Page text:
The August figures are likely to be higher, given that last week saw the highest number of daily hospitalisations since February, with 948 people admitted on Friday.
Taking monthly averages from annual data is not a perfect measurement either, as figures can fluctuate throughout the year. Hospitalisations due to heart disease and flu, for example, are more common in the winter months.
Nonetheless, comparing the figures we collected with last month’s Covid stats still makes for stark reading. The most striking finding is that, despite the prevailing focus on the dangers of Covid, it is killing very few people compared to other deadly conditions.
Covid claimed just over 1,000 lives while dementia and Alzheimer’s, cancers and heart disease each killed four times as many people.
Even before the rollout of the vaccine, fewer than one per cent of people who caught Covid died. Now, scientists say that figure is ten times smaller.
Now, with nearly eight in ten Britons protected against getting seriously ill, thanks to the vaccine, are daily Covid figures still necessary? (file photo)
In comparison, even cancers with good survival rates, such as breast cancer, still hold a 25 per cent chance of death.
Dementia is ultimately a death sentence, with the average patient living no longer than a decade after diagnosis.
Currently, Covid is the ninth biggest killer in the UK, but at the height of the second wave, between November 2020 and February 2021, Covid was the leading cause of death in the UK, according to the Office for National Statistics.
While in July, 1002 people died with Covid, in January the UK recorded 1,820 in a single day.
IT’S A FACT
Some 40,000 Britons are admitted to hospital every year following accidents around the home, according to NHS data.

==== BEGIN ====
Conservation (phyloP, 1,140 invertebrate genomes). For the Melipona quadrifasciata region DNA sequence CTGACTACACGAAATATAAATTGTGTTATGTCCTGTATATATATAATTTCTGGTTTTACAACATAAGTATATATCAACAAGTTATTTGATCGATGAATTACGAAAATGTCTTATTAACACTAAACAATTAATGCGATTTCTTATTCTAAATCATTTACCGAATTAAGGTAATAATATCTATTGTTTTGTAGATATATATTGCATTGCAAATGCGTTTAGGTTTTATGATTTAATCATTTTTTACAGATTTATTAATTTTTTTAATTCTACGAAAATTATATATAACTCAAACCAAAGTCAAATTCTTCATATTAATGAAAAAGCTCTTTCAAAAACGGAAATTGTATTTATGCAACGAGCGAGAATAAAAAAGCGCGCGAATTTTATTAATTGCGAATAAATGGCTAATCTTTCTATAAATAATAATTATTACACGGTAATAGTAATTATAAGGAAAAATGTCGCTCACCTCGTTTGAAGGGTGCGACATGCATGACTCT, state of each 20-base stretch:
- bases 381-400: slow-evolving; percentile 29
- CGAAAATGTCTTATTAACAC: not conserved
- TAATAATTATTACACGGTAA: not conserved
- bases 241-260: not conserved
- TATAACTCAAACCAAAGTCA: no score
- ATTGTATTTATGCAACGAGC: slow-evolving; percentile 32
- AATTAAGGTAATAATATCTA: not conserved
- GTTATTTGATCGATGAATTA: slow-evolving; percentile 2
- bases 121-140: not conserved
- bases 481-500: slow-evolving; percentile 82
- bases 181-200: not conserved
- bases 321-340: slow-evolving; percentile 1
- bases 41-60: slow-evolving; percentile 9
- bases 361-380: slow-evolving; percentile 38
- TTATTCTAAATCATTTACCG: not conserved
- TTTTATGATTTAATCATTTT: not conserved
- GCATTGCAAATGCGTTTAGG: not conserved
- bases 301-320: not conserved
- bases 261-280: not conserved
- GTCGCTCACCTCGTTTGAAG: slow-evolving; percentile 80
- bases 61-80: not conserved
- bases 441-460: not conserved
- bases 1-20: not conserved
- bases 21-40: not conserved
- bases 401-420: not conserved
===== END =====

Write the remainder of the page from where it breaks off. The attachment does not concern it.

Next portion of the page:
It is also thought that the total number of deaths recorded is likely to be an under-estimation, given the thousands who died at home during the first wave, when tests were not available.
Now, though, scientists argue that the success of Britain’s vaccine rollout has irreversibly changed this dynamic.
Professor Lawrence Young, a virus expert at the University of Warwick, said: ‘We are now in an incredibly good place thanks to the vaccines.
‘Obviously they will never be 100 per cent effective, but they are currently preventing a significant amount of deaths.’
But could Covid creep up the death scale?
Our analysis of hospitalisations offers valuable insight. Experts say that many of the thousands of patients hospitalised with Covid will not be as sick as those with other conditions.
Prof Young said: ‘Hospitals are now mainly dealing with healthier younger people, who are either unvaccinated or partially vaccinated. This means doctors are more likely to be treating minor breathing problems as opposed to sending patients to intensive care.
‘These patients typically get out of hospital in a matter of days, though of course some do not.’
Meanwhile, those patients who suffer a stroke or heart attack can be in hospital for as long as five days, according to the British Heart Foundation and are far more likely to end up in intensive care.